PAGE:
I had arrived courtside in time for the U.S. National Men’s Singles finals and was anxious to see elite badminton, pitting…OK, I had no clue who was pitted against who. I looked around for the scoreboard, thinking that maybe the names of the finalists would be listed there. No scoreboard. No presentation of player names or identities anywhere. I did notice that some of the competitors on other courts wore their name on the back of their jersey, but that was not the case with the athletes before me.
And then I heard The Voice.
In a perfect clipped British accent, an Indian gentlemen sitting in the referee’s chair introduced the contestants and called for play to commence. And after each point he updated us with the score in a formal manner befitting a National Championship. Now this was more like it.
It didn’t take long for me to notice that badminton plays just like tennis strategically—but with a couple of key differences. First of all, the badminton serve is the least powerful shot in the game, and in some matches at my maiden U.S. Nationals, it appeared to my untrained eye that having the serve was actually a disadvantage.
The rules require that the shuttlecock be fully displayed by the server, and indeed it was presented delicately with thumb and forefinger by these elite competitors; picture someone holding a dead mouse by the tail as they looked for a place to dispose of it. This was followed by a shot that, while I’m sure has a more formal name, I can best describe as a “dink” over the net into the opposite court’s serving area. This pretty much assured a return dink, in turn forcing the original server to hit an underhand shot—either another dink or a high lob—the latter of which basically sets up the opponent for a smash shot. Only then does the party truly start. At least that’s how I saw it, anyway.
Among the badminton cognoscenti, applause is apparently metered out, reserved only for long rallies and the truly spectacular save. These are appreciative fans, but they don’t hand the love out like candy. Initially it throws off the vague impression that nobody is paying any attention…until such point when everyone goes momentarily bonkers. I was actually startled the first couple of times this occurred, something that did not go unnoticed by my fellow onlookers. I’m not particularly proud of that.
The other major strategic difference between badminton and tennis is that, because of the hang time of an airborne shuttlecock, one has almost too much time to think about their return shot. While tennis is more or less an equal mix of planning and reacting, a badminton rally often allows its players enough response time to change their mind several times before pulling the trigger. Were it me playing, this would virtually guarantee over-thinking the shot and, more often than not, whiffing. I call this “knowing your limitations.”
The game plays fast, with teams scoring on each point played—as opposed to only on their serve. Initially gained by coin flip, the serve is earned, rather than rotated, from that point on. In that regard the sport is more like rally-style volleyball than tennis. Twenty-one points wins the game, and a match is best two of three games. There are few play stoppages, and the matches that I watched zipped right along. And it was fun to watch, as players alternated between knocking the bejesus out of the shuttlecock and deftly dropping shots just over the net. I could almost hear the wheels turning in each competitor’s head as they played, and that definitely drew me further into the action. I was genuinely disappointed to see each match end.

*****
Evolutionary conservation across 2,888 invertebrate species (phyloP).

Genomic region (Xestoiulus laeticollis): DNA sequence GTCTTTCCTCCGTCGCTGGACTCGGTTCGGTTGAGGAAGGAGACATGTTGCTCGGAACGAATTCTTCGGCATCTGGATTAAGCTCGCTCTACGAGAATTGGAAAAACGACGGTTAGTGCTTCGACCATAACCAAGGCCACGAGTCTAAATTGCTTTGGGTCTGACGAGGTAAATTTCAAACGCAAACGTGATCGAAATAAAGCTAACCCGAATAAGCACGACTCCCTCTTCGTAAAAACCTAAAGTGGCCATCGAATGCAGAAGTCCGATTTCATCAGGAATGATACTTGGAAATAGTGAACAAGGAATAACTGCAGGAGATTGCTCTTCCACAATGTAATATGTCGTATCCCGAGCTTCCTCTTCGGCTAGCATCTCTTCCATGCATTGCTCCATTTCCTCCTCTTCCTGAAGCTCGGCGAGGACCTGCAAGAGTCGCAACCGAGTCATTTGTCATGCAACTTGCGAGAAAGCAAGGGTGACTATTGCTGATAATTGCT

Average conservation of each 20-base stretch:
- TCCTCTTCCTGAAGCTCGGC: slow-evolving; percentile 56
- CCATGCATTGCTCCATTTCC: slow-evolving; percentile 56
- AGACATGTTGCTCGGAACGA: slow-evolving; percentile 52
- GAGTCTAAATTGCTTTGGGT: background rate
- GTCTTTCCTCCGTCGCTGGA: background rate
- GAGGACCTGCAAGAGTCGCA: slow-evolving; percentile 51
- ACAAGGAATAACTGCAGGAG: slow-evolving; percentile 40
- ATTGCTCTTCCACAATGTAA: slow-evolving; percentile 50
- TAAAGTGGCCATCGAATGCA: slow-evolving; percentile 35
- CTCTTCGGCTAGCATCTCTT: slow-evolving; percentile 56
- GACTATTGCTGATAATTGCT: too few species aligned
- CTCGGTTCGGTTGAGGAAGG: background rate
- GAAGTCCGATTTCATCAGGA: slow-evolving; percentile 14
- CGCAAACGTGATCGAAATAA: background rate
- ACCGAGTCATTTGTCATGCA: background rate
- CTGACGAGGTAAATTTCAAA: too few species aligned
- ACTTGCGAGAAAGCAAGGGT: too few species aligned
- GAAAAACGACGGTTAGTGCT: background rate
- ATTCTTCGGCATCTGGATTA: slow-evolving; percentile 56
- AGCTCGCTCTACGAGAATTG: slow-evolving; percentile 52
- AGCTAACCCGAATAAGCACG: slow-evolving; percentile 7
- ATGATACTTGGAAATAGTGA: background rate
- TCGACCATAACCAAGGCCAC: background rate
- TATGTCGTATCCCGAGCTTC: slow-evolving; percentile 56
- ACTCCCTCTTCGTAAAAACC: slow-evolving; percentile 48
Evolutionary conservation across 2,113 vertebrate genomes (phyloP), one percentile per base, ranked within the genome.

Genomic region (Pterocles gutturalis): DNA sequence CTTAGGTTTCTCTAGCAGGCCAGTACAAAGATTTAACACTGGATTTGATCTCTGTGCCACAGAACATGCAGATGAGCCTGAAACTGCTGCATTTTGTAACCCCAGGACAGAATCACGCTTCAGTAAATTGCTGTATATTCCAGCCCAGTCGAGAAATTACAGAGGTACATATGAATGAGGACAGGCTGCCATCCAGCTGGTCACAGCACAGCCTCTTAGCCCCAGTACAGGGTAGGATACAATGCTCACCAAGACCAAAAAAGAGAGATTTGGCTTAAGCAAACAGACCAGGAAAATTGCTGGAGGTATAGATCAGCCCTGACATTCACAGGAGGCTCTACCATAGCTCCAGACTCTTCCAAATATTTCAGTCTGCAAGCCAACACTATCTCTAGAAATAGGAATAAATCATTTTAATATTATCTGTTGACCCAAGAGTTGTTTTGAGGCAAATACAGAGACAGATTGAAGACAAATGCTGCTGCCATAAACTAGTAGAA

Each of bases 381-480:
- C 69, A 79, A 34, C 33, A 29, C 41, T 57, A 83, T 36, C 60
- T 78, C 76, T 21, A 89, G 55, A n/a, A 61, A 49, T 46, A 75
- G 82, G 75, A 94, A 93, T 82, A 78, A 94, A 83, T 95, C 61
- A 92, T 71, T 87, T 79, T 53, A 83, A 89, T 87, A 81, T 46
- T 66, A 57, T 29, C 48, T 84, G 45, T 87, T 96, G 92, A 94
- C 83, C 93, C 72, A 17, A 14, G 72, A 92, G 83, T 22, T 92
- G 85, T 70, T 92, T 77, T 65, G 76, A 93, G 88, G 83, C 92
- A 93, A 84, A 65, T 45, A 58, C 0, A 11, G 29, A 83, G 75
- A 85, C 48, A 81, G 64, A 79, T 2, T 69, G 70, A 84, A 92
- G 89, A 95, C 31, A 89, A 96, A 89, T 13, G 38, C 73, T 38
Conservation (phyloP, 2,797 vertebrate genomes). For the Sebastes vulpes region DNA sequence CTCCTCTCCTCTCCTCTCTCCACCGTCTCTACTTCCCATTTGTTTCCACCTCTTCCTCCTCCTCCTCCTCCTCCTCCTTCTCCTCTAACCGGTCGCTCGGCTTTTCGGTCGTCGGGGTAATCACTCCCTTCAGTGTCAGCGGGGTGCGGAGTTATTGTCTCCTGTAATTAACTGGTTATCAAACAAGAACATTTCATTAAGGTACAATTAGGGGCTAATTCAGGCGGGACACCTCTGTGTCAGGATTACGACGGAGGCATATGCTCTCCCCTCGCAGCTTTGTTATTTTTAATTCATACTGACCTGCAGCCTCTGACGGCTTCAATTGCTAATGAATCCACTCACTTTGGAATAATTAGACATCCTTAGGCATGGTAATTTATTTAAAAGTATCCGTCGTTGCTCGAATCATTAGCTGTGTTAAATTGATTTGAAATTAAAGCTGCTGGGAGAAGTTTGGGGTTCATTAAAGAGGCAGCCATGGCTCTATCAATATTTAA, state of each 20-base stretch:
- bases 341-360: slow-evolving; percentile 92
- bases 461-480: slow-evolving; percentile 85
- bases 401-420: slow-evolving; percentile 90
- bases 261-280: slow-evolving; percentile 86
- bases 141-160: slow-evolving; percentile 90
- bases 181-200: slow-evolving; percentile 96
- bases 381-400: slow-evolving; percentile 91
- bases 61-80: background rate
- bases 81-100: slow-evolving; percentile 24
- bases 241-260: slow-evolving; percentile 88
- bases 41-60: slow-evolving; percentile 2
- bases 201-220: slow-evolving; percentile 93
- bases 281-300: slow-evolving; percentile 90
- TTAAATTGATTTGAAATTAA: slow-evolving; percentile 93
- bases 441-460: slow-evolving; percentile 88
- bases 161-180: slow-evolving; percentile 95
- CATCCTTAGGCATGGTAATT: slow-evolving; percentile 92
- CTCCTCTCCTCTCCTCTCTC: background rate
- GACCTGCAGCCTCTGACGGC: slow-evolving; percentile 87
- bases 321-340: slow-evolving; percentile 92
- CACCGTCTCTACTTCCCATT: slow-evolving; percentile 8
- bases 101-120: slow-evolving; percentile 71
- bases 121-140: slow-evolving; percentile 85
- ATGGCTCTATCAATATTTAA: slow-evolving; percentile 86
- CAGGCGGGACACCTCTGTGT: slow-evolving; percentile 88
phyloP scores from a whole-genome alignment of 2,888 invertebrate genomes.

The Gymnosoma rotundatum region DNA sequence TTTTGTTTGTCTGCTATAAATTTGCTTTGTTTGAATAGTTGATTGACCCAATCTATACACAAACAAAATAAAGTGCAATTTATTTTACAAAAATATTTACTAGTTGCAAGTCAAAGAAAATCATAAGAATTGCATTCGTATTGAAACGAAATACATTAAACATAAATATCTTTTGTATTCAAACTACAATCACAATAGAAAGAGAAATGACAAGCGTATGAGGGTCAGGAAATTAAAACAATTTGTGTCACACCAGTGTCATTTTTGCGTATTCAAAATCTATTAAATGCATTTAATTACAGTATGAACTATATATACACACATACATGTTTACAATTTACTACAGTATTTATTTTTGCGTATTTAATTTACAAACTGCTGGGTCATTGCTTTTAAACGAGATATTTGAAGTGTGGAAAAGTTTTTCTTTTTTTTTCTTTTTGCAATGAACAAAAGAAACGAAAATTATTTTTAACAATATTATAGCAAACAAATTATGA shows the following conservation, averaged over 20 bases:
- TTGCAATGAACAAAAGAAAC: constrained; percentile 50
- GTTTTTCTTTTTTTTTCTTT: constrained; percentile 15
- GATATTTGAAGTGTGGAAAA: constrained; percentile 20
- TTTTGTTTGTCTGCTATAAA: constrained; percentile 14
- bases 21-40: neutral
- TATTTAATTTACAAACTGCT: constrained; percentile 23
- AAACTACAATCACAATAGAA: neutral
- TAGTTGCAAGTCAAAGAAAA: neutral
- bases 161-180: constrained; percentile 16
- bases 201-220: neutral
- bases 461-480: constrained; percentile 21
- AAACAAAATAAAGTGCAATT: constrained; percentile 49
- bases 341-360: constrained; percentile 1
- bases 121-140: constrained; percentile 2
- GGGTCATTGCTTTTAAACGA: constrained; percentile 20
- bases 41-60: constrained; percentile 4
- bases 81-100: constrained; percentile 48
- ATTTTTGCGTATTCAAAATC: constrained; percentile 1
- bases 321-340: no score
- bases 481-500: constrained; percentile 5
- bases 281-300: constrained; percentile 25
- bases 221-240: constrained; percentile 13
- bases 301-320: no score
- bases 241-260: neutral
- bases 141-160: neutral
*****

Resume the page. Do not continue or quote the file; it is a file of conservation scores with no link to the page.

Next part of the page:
The closing event of the tournament and day was the Mixed Doubles Championship, which I thought to be an odd choice for a capstone event. My admittedly under-informed take on playing doubles, mixed or otherwise, is based on sketchy memories of badminton as it was taught to us in Longview Junior High School gym class, and basically boils down to this: there wasn’t enough surgical tape in all of North Central Connecticut to handle the head trauma that would have resulted from giving two kids carte blanche to swing rackets indiscriminately on the same side of the net.
But this was a much more evolved version of badminton doubles, and the team of Howard Bach and Eva Lee displayed seamless synchronicity in securing their fourth national title in five years, dispatching their rivals in straights sets. It seemed pretty clear that I was witnessing two legends of the sport.
The award ceremony for each class of competition was held immediately after the conclusion of the respective match, and was so low-key as to be almost incidental. These were national championships, mind you. I would’ve run a berserk victory lap, high-fiving everyone in the place. But that’s just me.
In reality, most people paid scant attention to the ceremonies. Consolation matches being played on adjoining courts didn’t even pause to recognize the crowning of champions. So I found it ironic against this backdrop of modesty that the trophies were almost as big as the competitors themselves. You win two of these XXXL monsters and you’re calling contractors about adding a room to the house.
I clearly have a lot more to learn about the subtleties of badminton.